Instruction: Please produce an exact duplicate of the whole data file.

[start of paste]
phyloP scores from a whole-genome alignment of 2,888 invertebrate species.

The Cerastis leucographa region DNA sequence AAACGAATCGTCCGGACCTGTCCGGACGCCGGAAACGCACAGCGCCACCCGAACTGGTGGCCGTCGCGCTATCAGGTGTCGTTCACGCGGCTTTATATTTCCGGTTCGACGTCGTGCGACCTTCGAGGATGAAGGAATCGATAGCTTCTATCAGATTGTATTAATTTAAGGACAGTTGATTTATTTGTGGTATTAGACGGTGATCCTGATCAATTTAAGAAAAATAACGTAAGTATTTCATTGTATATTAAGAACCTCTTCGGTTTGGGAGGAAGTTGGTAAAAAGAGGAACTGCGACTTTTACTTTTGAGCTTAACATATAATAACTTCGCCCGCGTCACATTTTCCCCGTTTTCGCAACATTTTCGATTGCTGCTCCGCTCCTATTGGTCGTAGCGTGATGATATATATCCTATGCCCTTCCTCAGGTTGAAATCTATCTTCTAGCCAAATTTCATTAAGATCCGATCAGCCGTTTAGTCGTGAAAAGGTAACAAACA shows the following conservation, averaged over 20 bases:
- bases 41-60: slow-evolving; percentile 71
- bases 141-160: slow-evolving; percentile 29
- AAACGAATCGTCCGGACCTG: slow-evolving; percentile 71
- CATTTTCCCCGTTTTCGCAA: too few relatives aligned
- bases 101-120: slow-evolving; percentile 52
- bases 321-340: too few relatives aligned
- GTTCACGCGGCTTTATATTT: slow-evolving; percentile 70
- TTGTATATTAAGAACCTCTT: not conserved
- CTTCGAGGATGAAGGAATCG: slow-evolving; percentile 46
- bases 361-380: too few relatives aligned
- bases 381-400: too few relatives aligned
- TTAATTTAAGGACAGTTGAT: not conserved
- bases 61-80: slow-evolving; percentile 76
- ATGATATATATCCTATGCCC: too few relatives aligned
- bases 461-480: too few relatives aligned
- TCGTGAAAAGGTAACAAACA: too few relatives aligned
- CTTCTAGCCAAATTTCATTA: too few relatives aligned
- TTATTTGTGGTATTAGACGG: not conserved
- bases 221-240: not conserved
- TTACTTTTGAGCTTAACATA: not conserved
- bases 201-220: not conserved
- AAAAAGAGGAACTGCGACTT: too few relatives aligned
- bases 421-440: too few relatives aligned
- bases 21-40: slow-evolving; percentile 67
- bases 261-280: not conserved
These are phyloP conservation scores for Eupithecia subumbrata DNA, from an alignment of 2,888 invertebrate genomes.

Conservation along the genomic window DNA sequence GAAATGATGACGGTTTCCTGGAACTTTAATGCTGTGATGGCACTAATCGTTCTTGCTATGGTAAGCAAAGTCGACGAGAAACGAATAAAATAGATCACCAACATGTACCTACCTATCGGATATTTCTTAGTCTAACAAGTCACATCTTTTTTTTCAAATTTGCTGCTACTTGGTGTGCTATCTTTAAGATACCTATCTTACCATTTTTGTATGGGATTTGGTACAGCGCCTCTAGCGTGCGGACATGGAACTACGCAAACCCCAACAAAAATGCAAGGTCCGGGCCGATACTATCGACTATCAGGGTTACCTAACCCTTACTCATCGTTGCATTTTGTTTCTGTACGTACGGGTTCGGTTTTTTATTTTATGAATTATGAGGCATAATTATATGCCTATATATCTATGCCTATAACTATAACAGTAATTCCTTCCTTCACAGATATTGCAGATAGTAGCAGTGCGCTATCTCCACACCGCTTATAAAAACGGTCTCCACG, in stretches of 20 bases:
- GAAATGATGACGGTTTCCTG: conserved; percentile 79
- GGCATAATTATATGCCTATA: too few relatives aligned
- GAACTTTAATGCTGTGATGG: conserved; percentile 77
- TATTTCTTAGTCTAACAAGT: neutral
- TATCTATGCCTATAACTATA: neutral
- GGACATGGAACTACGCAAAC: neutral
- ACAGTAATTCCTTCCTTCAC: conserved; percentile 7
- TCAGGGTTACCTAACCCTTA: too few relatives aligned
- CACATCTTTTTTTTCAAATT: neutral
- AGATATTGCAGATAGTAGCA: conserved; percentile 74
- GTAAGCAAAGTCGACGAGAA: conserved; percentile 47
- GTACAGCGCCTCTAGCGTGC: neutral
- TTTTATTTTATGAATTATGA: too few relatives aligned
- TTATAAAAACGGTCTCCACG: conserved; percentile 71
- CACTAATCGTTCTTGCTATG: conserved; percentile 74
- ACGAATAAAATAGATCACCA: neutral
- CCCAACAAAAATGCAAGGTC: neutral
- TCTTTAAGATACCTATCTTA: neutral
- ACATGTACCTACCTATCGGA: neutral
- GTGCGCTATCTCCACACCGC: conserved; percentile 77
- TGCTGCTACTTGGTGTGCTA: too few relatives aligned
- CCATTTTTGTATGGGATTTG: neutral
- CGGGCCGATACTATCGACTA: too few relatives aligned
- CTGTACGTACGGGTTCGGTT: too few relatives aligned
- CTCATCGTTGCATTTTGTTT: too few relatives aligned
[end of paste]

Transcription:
phyloP scores from a whole-genome alignment of 2,888 invertebrate species.

The Cerastis leucographa region DNA sequence AAACGAATCGTCCGGACCTGTCCGGACGCCGGAAACGCACAGCGCCACCCGAACTGGTGGCCGTCGCGCTATCAGGTGTCGTTCACGCGGCTTTATATTTCCGGTTCGACGTCGTGCGACCTTCGAGGATGAAGGAATCGATAGCTTCTATCAGATTGTATTAATTTAAGGACAGTTGATTTATTTGTGGTATTAGACGGTGATCCTGATCAATTTAAGAAAAATAACGTAAGTATTTCATTGTATATTAAGAACCTCTTCGGTTTGGGAGGAAGTTGGTAAAAAGAGGAACTGCGACTTTTACTTTTGAGCTTAACATATAATAACTTCGCCCGCGTCACATTTTCCCCGTTTTCGCAACATTTTCGATTGCTGCTCCGCTCCTATTGGTCGTAGCGTGATGATATATATCCTATGCCCTTCCTCAGGTTGAAATCTATCTTCTAGCCAAATTTCATTAAGATCCGATCAGCCGTTTAGTCGTGAAAAGGTAACAAACA shows the following conservation, averaged over 20 bases:
- bases 41-60: slow-evolving; percentile 71
- bases 141-160: slow-evolving; percentile 29
- AAACGAATCGTCCGGACCTG: slow-evolving; percentile 71
- CATTTTCCCCGTTTTCGCAA: too few relatives aligned
- bases 101-120: slow-evolving; percentile 52
- bases 321-340: too few relatives aligned
- GTTCACGCGGCTTTATATTT: slow-evolving; percentile 70
- TTGTATATTAAGAACCTCTT: not conserved
- CTTCGAGGATGAAGGAATCG: slow-evolving; percentile 46
- bases 361-380: too few relatives aligned
- bases 381-400: too few relatives aligned
- TTAATTTAAGGACAGTTGAT: not conserved
- bases 61-80: slow-evolving; percentile 76
- ATGATATATATCCTATGCCC: too few relatives aligned
- bases 461-480: too few relatives aligned
- TCGTGAAAAGGTAACAAACA: too few relatives aligned
- CTTCTAGCCAAATTTCATTA: too few relatives aligned
- TTATTTGTGGTATTAGACGG: not conserved
- bases 221-240: not conserved
- TTACTTTTGAGCTTAACATA: not conserved
- bases 201-220: not conserved
- AAAAAGAGGAACTGCGACTT: too few relatives aligned
- bases 421-440: too few relatives aligned
- bases 21-40: slow-evolving; percentile 67
- bases 261-280: not conserved
These are phyloP conservation scores for Eupithecia subumbrata DNA, from an alignment of 2,888 invertebrate genomes.

Conservation along the genomic window DNA sequence GAAATGATGACGGTTTCCTGGAACTTTAATGCTGTGATGGCACTAATCGTTCTTGCTATGGTAAGCAAAGTCGACGAGAAACGAATAAAATAGATCACCAACATGTACCTACCTATCGGATATTTCTTAGTCTAACAAGTCACATCTTTTTTTTCAAATTTGCTGCTACTTGGTGTGCTATCTTTAAGATACCTATCTTACCATTTTTGTATGGGATTTGGTACAGCGCCTCTAGCGTGCGGACATGGAACTACGCAAACCCCAACAAAAATGCAAGGTCCGGGCCGATACTATCGACTATCAGGGTTACCTAACCCTTACTCATCGTTGCATTTTGTTTCTGTACGTACGGGTTCGGTTTTTTATTTTATGAATTATGAGGCATAATTATATGCCTATATATCTATGCCTATAACTATAACAGTAATTCCTTCCTTCACAGATATTGCAGATAGTAGCAGTGCGCTATCTCCACACCGCTTATAAAAACGGTCTCCACG, in stretches of 20 bases:
- GAAATGATGACGGTTTCCTG: conserved; percentile 79
- GGCATAATTATATGCCTATA: too few relatives aligned
- GAACTTTAATGCTGTGATGG: conserved; percentile 77
- TATTTCTTAGTCTAACAAGT: neutral
- TATCTATGCCTATAACTATA: neutral
- GGACATGGAACTACGCAAAC: neutral
- ACAGTAATTCCTTCCTTCAC: conserved; percentile 7
- TCAGGGTTACCTAACCCTTA: too few relatives aligned
- CACATCTTTTTTTTCAAATT: neutral
- AGATATTGCAGATAGTAGCA: conserved; percentile 74
- GTAAGCAAAGTCGACGAGAA: conserved; percentile 47
- GTACAGCGCCTCTAGCGTGC: neutral
- TTTTATTTTATGAATTATGA: too few relatives aligned
- TTATAAAAACGGTCTCCACG: conserved; percentile 71
- CACTAATCGTTCTTGCTATG: conserved; percentile 74
- ACGAATAAAATAGATCACCA: neutral
- CCCAACAAAAATGCAAGGTC: neutral
- TCTTTAAGATACCTATCTTA: neutral
- ACATGTACCTACCTATCGGA: neutral
- GTGCGCTATCTCCACACCGC: conserved; percentile 77
- TGCTGCTACTTGGTGTGCTA: too few relatives aligned
- CCATTTTTGTATGGGATTTG: neutral
- CGGGCCGATACTATCGACTA: too few relatives aligned
- CTGTACGTACGGGTTCGGTT: too few relatives aligned
- CTCATCGTTGCATTTTGTTT: too few relatives aligned